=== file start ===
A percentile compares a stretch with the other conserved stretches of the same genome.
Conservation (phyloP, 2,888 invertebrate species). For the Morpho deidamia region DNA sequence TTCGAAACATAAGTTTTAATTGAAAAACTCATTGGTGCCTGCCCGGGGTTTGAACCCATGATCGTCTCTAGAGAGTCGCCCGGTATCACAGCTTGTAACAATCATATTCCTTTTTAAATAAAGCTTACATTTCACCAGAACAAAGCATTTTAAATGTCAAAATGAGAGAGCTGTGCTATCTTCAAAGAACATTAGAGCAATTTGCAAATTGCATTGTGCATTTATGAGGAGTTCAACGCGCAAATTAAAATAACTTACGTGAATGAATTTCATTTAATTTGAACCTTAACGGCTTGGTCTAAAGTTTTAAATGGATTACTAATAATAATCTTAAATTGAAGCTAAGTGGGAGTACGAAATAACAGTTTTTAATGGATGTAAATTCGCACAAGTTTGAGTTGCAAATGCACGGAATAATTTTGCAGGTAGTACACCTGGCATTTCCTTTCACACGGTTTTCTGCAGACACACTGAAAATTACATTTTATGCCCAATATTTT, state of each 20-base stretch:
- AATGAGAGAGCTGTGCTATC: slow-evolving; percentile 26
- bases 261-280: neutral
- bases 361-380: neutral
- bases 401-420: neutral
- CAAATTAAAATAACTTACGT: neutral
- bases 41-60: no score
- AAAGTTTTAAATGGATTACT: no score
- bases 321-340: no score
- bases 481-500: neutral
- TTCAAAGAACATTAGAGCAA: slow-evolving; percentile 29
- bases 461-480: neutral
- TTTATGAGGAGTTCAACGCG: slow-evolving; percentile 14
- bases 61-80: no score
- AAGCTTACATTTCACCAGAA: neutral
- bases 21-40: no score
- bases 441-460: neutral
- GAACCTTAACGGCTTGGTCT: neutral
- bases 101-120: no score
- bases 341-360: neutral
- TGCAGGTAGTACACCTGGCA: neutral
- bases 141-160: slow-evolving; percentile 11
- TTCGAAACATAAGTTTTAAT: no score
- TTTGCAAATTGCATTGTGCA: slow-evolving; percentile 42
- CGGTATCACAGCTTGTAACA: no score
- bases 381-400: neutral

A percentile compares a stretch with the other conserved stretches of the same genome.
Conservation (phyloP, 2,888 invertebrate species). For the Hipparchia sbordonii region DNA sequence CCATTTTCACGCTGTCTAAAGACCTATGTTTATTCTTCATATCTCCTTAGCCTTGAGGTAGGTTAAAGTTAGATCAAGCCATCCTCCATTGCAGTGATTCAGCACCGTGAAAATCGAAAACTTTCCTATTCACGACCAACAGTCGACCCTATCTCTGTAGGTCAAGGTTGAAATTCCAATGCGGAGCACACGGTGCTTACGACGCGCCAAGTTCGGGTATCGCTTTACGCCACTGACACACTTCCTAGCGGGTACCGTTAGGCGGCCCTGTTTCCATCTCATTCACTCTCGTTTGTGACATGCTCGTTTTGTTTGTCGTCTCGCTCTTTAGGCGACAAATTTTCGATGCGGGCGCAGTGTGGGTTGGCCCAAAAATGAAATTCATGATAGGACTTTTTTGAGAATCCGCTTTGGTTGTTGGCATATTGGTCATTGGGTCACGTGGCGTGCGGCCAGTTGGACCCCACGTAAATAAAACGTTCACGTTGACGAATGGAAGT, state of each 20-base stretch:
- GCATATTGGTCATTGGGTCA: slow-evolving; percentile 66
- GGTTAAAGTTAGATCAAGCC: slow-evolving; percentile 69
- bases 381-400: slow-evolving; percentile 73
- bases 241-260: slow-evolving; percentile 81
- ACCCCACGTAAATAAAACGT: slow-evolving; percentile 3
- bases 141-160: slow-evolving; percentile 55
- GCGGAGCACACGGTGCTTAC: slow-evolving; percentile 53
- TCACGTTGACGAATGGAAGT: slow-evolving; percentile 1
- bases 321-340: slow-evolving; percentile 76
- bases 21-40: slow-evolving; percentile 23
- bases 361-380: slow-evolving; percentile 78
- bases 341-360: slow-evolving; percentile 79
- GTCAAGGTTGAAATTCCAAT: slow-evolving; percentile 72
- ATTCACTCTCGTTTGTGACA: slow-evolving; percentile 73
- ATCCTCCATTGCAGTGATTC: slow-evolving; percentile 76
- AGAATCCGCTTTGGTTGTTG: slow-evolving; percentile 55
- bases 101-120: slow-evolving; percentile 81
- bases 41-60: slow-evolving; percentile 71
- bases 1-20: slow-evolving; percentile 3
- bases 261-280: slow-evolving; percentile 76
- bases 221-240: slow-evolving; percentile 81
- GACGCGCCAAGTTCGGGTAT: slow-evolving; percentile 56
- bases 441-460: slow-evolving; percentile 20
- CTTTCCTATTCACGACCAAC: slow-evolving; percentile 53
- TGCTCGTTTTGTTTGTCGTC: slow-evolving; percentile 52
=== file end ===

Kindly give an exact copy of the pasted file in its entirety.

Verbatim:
A percentile compares a stretch with the other conserved stretches of the same genome.
Conservation (phyloP, 2,888 invertebrate species). For the Morpho deidamia region DNA sequence TTCGAAACATAAGTTTTAATTGAAAAACTCATTGGTGCCTGCCCGGGGTTTGAACCCATGATCGTCTCTAGAGAGTCGCCCGGTATCACAGCTTGTAACAATCATATTCCTTTTTAAATAAAGCTTACATTTCACCAGAACAAAGCATTTTAAATGTCAAAATGAGAGAGCTGTGCTATCTTCAAAGAACATTAGAGCAATTTGCAAATTGCATTGTGCATTTATGAGGAGTTCAACGCGCAAATTAAAATAACTTACGTGAATGAATTTCATTTAATTTGAACCTTAACGGCTTGGTCTAAAGTTTTAAATGGATTACTAATAATAATCTTAAATTGAAGCTAAGTGGGAGTACGAAATAACAGTTTTTAATGGATGTAAATTCGCACAAGTTTGAGTTGCAAATGCACGGAATAATTTTGCAGGTAGTACACCTGGCATTTCCTTTCACACGGTTTTCTGCAGACACACTGAAAATTACATTTTATGCCCAATATTTT, state of each 20-base stretch:
- AATGAGAGAGCTGTGCTATC: slow-evolving; percentile 26
- bases 261-280: neutral
- bases 361-380: neutral
- bases 401-420: neutral
- CAAATTAAAATAACTTACGT: neutral
- bases 41-60: no score
- AAAGTTTTAAATGGATTACT: no score
- bases 321-340: no score
- bases 481-500: neutral
- TTCAAAGAACATTAGAGCAA: slow-evolving; percentile 29
- bases 461-480: neutral
- TTTATGAGGAGTTCAACGCG: slow-evolving; percentile 14
- bases 61-80: no score
- AAGCTTACATTTCACCAGAA: neutral
- bases 21-40: no score
- bases 441-460: neutral
- GAACCTTAACGGCTTGGTCT: neutral
- bases 101-120: no score
- bases 341-360: neutral
- TGCAGGTAGTACACCTGGCA: neutral
- bases 141-160: slow-evolving; percentile 11
- TTCGAAACATAAGTTTTAAT: no score
- TTTGCAAATTGCATTGTGCA: slow-evolving; percentile 42
- CGGTATCACAGCTTGTAACA: no score
- bases 381-400: neutral

A percentile compares a stretch with the other conserved stretches of the same genome.
Conservation (phyloP, 2,888 invertebrate species). For the Hipparchia sbordonii region DNA sequence CCATTTTCACGCTGTCTAAAGACCTATGTTTATTCTTCATATCTCCTTAGCCTTGAGGTAGGTTAAAGTTAGATCAAGCCATCCTCCATTGCAGTGATTCAGCACCGTGAAAATCGAAAACTTTCCTATTCACGACCAACAGTCGACCCTATCTCTGTAGGTCAAGGTTGAAATTCCAATGCGGAGCACACGGTGCTTACGACGCGCCAAGTTCGGGTATCGCTTTACGCCACTGACACACTTCCTAGCGGGTACCGTTAGGCGGCCCTGTTTCCATCTCATTCACTCTCGTTTGTGACATGCTCGTTTTGTTTGTCGTCTCGCTCTTTAGGCGACAAATTTTCGATGCGGGCGCAGTGTGGGTTGGCCCAAAAATGAAATTCATGATAGGACTTTTTTGAGAATCCGCTTTGGTTGTTGGCATATTGGTCATTGGGTCACGTGGCGTGCGGCCAGTTGGACCCCACGTAAATAAAACGTTCACGTTGACGAATGGAAGT, state of each 20-base stretch:
- GCATATTGGTCATTGGGTCA: slow-evolving; percentile 66
- GGTTAAAGTTAGATCAAGCC: slow-evolving; percentile 69
- bases 381-400: slow-evolving; percentile 73
- bases 241-260: slow-evolving; percentile 81
- ACCCCACGTAAATAAAACGT: slow-evolving; percentile 3
- bases 141-160: slow-evolving; percentile 55
- GCGGAGCACACGGTGCTTAC: slow-evolving; percentile 53
- TCACGTTGACGAATGGAAGT: slow-evolving; percentile 1
- bases 321-340: slow-evolving; percentile 76
- bases 21-40: slow-evolving; percentile 23
- bases 361-380: slow-evolving; percentile 78
- bases 341-360: slow-evolving; percentile 79
- GTCAAGGTTGAAATTCCAAT: slow-evolving; percentile 72
- ATTCACTCTCGTTTGTGACA: slow-evolving; percentile 73
- ATCCTCCATTGCAGTGATTC: slow-evolving; percentile 76
- AGAATCCGCTTTGGTTGTTG: slow-evolving; percentile 55
- bases 101-120: slow-evolving; percentile 81
- bases 41-60: slow-evolving; percentile 71
- bases 1-20: slow-evolving; percentile 3
- bases 261-280: slow-evolving; percentile 76
- bases 221-240: slow-evolving; percentile 81
- GACGCGCCAAGTTCGGGTAT: slow-evolving; percentile 56
- bases 441-460: slow-evolving; percentile 20
- CTTTCCTATTCACGACCAAC: slow-evolving; percentile 53
- TGCTCGTTTTGTTTGTCGTC: slow-evolving; percentile 52